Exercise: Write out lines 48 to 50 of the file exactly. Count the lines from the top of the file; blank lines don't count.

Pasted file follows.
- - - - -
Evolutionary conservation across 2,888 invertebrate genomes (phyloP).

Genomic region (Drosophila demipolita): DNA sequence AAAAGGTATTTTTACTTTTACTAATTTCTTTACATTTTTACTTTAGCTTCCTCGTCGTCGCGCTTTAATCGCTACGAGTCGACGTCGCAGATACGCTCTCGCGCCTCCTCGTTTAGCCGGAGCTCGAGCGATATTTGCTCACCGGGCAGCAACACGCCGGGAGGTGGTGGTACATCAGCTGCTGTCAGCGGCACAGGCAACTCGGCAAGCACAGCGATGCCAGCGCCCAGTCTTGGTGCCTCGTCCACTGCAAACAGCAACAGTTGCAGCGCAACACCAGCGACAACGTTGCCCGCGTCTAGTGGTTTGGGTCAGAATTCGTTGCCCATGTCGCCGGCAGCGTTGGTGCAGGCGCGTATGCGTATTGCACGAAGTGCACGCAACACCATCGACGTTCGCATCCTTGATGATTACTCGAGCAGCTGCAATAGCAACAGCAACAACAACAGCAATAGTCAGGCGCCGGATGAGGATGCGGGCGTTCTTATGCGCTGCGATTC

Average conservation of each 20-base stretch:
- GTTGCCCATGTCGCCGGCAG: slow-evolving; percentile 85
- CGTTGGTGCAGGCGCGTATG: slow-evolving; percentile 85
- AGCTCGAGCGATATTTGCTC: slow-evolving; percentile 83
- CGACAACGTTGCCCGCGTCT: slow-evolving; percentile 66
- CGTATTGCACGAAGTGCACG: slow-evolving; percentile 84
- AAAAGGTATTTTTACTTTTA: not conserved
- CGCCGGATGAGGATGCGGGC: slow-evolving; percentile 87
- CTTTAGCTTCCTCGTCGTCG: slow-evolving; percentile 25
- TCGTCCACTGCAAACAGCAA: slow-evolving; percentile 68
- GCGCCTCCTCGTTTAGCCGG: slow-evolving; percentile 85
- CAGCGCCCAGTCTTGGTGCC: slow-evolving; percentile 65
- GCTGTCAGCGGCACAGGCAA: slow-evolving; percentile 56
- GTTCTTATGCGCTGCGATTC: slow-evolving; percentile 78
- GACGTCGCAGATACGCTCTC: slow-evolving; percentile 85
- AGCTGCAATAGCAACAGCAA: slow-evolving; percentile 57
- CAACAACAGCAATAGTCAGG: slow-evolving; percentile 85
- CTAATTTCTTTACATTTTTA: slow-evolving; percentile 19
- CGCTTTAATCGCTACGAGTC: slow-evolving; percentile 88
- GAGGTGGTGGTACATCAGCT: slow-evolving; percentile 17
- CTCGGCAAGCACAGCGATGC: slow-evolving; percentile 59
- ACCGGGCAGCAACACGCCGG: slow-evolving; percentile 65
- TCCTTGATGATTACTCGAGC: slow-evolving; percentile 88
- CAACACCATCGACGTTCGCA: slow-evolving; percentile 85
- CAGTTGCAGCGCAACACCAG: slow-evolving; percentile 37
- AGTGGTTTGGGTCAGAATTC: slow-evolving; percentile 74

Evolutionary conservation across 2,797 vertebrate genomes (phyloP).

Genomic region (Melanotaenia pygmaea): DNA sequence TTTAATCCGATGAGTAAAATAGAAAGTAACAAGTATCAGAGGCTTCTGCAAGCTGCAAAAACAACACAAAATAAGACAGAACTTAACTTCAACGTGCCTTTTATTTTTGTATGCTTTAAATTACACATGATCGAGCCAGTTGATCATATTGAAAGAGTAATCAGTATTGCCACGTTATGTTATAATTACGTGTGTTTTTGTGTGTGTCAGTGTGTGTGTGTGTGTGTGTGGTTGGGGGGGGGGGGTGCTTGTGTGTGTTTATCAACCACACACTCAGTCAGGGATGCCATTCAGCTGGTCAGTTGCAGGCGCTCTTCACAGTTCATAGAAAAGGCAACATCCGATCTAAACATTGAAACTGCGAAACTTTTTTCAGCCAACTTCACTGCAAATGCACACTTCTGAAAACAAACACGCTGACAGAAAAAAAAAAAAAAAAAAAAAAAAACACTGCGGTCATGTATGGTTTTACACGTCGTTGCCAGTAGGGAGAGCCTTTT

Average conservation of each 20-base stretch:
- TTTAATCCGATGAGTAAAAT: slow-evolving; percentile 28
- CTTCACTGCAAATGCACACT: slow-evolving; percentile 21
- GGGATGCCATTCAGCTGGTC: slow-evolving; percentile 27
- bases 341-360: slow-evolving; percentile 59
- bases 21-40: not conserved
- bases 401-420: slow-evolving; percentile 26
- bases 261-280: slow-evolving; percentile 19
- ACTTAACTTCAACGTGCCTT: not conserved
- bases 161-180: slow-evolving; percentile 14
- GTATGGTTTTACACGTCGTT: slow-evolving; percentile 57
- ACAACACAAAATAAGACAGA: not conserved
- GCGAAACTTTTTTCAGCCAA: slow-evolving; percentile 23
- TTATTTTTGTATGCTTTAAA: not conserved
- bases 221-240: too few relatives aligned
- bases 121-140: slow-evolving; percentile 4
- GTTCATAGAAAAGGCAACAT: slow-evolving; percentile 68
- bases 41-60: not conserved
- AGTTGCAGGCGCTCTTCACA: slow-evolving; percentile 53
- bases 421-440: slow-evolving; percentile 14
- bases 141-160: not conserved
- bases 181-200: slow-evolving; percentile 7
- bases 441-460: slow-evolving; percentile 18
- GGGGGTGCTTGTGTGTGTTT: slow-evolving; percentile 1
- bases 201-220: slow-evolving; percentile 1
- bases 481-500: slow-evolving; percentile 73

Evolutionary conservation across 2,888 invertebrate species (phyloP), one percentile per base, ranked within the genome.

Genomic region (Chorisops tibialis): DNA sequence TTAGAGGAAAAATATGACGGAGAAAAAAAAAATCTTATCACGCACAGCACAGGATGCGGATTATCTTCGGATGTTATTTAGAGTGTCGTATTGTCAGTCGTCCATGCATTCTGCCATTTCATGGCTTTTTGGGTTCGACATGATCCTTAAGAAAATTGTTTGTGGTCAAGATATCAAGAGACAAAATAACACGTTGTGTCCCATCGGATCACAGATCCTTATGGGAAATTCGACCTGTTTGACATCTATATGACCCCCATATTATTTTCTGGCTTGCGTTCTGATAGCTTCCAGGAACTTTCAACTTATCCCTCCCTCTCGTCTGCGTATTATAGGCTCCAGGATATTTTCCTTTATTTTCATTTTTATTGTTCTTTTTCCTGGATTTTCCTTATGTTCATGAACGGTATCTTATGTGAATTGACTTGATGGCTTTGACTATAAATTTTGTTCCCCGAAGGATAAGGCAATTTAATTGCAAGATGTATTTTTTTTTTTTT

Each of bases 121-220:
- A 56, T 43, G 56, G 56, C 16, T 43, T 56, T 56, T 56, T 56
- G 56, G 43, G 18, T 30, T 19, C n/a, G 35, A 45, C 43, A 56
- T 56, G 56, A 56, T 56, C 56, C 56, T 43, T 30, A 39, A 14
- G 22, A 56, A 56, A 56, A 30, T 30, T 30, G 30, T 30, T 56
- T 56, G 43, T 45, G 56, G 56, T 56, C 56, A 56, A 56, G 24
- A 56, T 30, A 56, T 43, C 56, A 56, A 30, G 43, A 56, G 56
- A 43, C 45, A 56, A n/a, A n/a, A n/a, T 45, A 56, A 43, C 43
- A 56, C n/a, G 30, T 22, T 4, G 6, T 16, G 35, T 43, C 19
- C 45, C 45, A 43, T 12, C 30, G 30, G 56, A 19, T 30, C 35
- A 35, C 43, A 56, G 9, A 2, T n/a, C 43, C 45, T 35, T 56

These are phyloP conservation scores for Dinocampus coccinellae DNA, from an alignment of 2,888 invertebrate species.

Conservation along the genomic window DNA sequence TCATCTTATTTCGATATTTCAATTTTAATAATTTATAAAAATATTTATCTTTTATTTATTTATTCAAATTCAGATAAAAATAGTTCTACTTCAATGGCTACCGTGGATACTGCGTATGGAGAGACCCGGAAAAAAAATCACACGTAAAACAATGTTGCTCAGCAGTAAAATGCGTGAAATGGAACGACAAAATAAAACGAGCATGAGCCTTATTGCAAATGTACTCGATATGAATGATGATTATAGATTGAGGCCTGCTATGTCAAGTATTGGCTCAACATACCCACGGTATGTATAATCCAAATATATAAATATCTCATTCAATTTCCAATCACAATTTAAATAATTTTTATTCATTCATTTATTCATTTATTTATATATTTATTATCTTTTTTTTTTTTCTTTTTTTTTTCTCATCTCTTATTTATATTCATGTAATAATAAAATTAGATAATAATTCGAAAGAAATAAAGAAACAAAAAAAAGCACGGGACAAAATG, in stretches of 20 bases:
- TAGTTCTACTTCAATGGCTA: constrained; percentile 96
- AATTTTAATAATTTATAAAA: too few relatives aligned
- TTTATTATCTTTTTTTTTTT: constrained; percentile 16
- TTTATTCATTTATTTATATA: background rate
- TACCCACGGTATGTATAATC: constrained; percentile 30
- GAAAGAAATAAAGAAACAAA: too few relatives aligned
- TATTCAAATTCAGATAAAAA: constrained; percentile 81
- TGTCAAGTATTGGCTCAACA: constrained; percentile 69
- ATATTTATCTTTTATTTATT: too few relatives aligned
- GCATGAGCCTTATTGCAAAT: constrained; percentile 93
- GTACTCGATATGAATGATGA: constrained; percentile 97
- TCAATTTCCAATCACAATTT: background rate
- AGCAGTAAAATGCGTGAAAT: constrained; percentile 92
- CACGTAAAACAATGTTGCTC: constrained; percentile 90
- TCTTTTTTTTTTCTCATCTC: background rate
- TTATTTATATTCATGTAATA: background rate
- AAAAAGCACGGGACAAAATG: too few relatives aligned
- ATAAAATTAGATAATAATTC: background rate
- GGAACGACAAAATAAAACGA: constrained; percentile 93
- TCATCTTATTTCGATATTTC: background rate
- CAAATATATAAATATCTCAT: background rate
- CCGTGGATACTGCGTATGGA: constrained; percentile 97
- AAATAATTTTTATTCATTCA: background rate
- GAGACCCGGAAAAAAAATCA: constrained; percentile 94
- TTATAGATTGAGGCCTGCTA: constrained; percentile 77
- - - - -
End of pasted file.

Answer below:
- bases 41-60: not conserved
- AGTTGCAGGCGCTCTTCACA: slow-evolving; percentile 53
- bases 421-440: slow-evolving; percentile 14